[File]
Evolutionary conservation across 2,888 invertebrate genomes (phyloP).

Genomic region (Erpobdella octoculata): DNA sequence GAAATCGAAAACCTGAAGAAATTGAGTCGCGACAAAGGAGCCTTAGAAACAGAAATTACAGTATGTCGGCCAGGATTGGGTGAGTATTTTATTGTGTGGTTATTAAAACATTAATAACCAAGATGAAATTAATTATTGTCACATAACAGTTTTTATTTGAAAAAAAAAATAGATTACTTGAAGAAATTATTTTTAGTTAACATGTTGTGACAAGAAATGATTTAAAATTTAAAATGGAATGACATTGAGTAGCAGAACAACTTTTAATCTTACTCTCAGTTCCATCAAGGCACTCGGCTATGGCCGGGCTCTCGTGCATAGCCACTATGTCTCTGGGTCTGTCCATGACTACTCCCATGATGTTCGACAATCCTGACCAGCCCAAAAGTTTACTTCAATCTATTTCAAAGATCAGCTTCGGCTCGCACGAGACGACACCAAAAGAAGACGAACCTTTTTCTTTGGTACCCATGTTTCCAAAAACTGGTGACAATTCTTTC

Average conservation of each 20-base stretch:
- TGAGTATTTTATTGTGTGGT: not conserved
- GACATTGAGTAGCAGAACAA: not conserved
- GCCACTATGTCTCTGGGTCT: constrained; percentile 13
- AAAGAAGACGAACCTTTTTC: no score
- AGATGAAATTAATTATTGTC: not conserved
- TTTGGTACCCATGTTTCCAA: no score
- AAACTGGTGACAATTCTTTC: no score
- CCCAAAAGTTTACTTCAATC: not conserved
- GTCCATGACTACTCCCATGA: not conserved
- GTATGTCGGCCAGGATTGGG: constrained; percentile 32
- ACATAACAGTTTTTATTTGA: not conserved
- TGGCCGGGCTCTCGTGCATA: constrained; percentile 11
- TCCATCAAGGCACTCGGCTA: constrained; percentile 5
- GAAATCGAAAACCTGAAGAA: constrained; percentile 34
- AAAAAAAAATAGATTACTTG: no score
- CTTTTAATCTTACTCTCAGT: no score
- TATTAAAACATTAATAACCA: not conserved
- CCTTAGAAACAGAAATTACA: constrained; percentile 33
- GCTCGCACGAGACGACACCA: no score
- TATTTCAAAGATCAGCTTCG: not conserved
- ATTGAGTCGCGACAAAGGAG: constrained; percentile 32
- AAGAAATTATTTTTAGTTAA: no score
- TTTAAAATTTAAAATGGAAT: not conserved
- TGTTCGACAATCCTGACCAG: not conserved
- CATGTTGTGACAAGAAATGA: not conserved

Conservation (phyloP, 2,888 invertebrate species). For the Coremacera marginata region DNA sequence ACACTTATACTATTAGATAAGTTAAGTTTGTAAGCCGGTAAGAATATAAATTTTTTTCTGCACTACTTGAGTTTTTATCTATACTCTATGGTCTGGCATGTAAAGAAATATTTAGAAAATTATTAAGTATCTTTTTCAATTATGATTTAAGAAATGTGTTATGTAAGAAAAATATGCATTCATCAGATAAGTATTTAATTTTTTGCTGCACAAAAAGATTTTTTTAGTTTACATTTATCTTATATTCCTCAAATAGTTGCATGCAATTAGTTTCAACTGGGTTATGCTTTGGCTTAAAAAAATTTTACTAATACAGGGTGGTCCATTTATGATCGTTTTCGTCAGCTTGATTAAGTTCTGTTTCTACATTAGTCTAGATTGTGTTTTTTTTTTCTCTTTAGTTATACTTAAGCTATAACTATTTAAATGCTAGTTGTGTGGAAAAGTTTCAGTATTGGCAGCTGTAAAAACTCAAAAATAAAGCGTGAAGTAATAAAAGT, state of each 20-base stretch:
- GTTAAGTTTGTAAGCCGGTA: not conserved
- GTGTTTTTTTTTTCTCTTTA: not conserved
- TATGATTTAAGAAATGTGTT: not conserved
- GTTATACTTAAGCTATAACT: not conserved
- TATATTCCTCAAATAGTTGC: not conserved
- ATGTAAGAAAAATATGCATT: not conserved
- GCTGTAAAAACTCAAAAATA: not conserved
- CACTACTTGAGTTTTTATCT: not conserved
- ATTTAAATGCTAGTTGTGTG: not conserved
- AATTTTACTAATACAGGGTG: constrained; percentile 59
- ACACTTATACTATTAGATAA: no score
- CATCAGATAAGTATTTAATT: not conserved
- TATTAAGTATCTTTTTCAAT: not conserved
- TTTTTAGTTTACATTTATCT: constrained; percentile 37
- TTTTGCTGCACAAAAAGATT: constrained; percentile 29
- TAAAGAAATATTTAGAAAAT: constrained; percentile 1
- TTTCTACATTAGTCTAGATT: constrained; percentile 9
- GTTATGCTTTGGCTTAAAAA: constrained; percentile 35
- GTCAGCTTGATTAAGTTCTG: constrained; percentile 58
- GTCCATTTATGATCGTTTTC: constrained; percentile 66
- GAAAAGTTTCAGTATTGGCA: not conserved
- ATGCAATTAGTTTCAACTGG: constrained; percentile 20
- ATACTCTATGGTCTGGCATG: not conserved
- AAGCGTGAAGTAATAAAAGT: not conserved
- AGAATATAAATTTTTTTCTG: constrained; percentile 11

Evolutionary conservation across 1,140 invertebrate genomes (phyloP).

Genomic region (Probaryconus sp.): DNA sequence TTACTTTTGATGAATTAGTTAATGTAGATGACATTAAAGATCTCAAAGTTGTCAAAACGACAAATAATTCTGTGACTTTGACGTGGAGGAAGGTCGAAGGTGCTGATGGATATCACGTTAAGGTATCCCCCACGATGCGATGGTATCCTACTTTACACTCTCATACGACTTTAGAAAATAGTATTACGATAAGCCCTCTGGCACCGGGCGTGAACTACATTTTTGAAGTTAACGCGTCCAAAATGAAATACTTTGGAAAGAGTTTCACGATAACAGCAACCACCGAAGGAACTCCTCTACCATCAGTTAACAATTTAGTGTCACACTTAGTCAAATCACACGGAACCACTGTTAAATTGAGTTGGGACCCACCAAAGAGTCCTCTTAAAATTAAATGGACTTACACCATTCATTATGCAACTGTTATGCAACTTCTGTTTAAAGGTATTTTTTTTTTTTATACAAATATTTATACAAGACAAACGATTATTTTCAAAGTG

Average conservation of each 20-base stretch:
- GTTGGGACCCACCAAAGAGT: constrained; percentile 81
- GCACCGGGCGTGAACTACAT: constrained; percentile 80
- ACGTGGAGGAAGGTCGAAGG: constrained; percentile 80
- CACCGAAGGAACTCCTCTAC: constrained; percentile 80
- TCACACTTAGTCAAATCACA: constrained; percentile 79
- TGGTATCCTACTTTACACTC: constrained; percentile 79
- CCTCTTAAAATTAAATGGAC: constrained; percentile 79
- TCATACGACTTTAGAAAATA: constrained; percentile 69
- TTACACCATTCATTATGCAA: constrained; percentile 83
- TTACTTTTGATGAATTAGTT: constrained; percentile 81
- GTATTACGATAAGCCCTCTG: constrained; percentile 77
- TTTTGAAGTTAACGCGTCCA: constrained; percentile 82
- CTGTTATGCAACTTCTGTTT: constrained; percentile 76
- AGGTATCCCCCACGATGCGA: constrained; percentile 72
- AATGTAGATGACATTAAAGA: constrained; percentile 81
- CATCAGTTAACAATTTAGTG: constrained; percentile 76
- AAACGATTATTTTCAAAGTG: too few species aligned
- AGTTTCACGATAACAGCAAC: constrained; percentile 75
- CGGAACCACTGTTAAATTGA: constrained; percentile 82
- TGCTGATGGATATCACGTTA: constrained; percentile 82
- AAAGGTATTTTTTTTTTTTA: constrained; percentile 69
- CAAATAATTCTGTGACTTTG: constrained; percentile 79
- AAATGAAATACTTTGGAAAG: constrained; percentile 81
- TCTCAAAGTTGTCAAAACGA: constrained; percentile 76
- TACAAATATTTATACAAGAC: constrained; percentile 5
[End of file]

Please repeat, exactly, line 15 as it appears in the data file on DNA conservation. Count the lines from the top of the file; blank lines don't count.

- TGGCCGGGCTCTCGTGCATA: constrained; percentile 11